Yeah, it mainly was. I don't really care about the latest xJS framework. I care about making products that work and get me paid.

      1. 1

        "products that work and get me paid."

        Amen 🤘

  3. 3

    I actually have come to realize, that customers who like your product, will pay whatever you ask, if it gives them value (get their job done, of course keeping it realistic).

    Just yesterday I removed one item pricing from $5 to $10 (I'm in the email business, Kingmailer.co)

    I have observed the companies using my service, are (or would be) able to pay the $10 p/mo or higher, also they enjoy the value my company provides very much.

    So, now I'll go with $10 starting price and monitor sign ups/and number of people actually trying the service, to see how it goes.

    Thank you for the great post.

    1. 2

      thanks for your words and you're totally right

      1. 2

        A bit saddened that most users here are discussing the technical aspect of your post.

        Anyway, I was thinking today and yesterday about this post. It makes so much sense.

        If the goal is to earn more (higher average revenue per customer), than having freelancers won’t help much, or you’d need 1,000+ of those, to make a Nice income.

        For example I’d need 1,000 customers that pay me $10 p/mo to earn $10,000 per month (revenue)

        Having 1,000 customers is a lot a lot.

        Or if I’d charge $50 per customer, I need only 200 customers (easier to manage those also) ...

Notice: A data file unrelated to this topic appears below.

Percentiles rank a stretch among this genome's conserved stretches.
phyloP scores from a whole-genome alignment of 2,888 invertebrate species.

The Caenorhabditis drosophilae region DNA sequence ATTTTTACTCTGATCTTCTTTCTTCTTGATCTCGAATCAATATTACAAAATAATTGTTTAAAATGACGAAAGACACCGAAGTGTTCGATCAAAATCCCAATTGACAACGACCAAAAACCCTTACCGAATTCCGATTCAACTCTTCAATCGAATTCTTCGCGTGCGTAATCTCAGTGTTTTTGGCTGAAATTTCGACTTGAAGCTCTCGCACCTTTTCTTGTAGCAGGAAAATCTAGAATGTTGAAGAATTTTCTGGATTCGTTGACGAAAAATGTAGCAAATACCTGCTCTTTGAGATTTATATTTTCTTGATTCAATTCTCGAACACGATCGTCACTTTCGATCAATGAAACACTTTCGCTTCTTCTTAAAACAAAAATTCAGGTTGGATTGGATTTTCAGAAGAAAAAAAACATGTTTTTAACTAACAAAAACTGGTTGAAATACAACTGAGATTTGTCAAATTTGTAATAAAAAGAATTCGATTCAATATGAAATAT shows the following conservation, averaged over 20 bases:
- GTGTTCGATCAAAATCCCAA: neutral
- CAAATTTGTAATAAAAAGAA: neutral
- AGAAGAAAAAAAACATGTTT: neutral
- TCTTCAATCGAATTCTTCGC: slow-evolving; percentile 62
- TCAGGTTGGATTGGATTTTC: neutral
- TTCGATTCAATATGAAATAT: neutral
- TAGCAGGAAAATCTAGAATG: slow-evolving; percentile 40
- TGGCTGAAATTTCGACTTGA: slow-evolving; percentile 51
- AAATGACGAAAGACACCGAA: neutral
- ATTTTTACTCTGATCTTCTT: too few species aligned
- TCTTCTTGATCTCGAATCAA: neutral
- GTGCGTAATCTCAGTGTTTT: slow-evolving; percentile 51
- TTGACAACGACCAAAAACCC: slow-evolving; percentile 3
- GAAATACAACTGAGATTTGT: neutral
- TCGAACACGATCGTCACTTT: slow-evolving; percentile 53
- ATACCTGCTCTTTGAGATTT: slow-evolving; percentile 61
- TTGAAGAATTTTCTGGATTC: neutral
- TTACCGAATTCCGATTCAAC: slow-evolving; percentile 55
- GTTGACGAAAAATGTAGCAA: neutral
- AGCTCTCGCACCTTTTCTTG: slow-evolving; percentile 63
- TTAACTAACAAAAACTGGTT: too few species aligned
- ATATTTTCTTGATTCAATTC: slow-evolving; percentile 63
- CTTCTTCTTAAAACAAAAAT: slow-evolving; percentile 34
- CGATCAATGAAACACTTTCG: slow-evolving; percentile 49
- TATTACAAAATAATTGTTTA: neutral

Stuff to think about.

        Having a $10 paying customer is of course way easier to achieve ...

        1. 1

          Yep. Deconstructing X customers at X price is very motivating. However...what if a $10 customer and a $50 customer are not that different at all? Businesses can spend $50/mo all day long. Target them in the beginning, the sales process is probably largely the same. Same effort, better outcome.

      2. 1

        💪 💯

  4. 2

    Just opened your landing page, curious as to what happened after HN?

    1. 1

      I got some email signups to my personal list and a few people interested in the SaaS as well. What did you expect?

  5. 1

    Thanks for sharing your story Stetson 🚀

    Maybe you didn't get uber-rich but you've got some useful experience. You actually shipped it 👍

    Generally speaking, it isn't the best idea to start from SaaS development, without doing any deeper market research earlier. And I've to admit - I constantly remind it myself.

    As a software developer, you always see endless niches to fill, things to improve or even some 'easy' tools to do 😄
    Making things work using code is actually the 'fun part' of it. But making people buy it... Well that's another story 🙂

    Take care!

  6. 1

    Good points. I use perl5 for all my SaaS projects, design my own logos, etc. The only thing on your list I don't do as much, is post updates.

  7. 1

    @stets some great insights here. may I ask what your plans are right now with earlybrd.io? Would you be interested in selling the domain?

    1. 1

      I mean the app is up now. I'm not real keen on selling it unless you have a big offer. PM me

      1. 1

        No worries dude. I don't want it since you're not keen + neither do I have deep pockets

        I was actually going to create a platform for people to invest in SaaS companies and become early adopters. Kind of like AppSumo + Kickstarter

        Feel free reach out in case you ever want to sell

  8. 1

    You got a good point with the first tip. I was thinking to start pricing around the same for my upcoming product.

    But you maybe right. People might lose interest in the product and will forget it, if they are paying less money.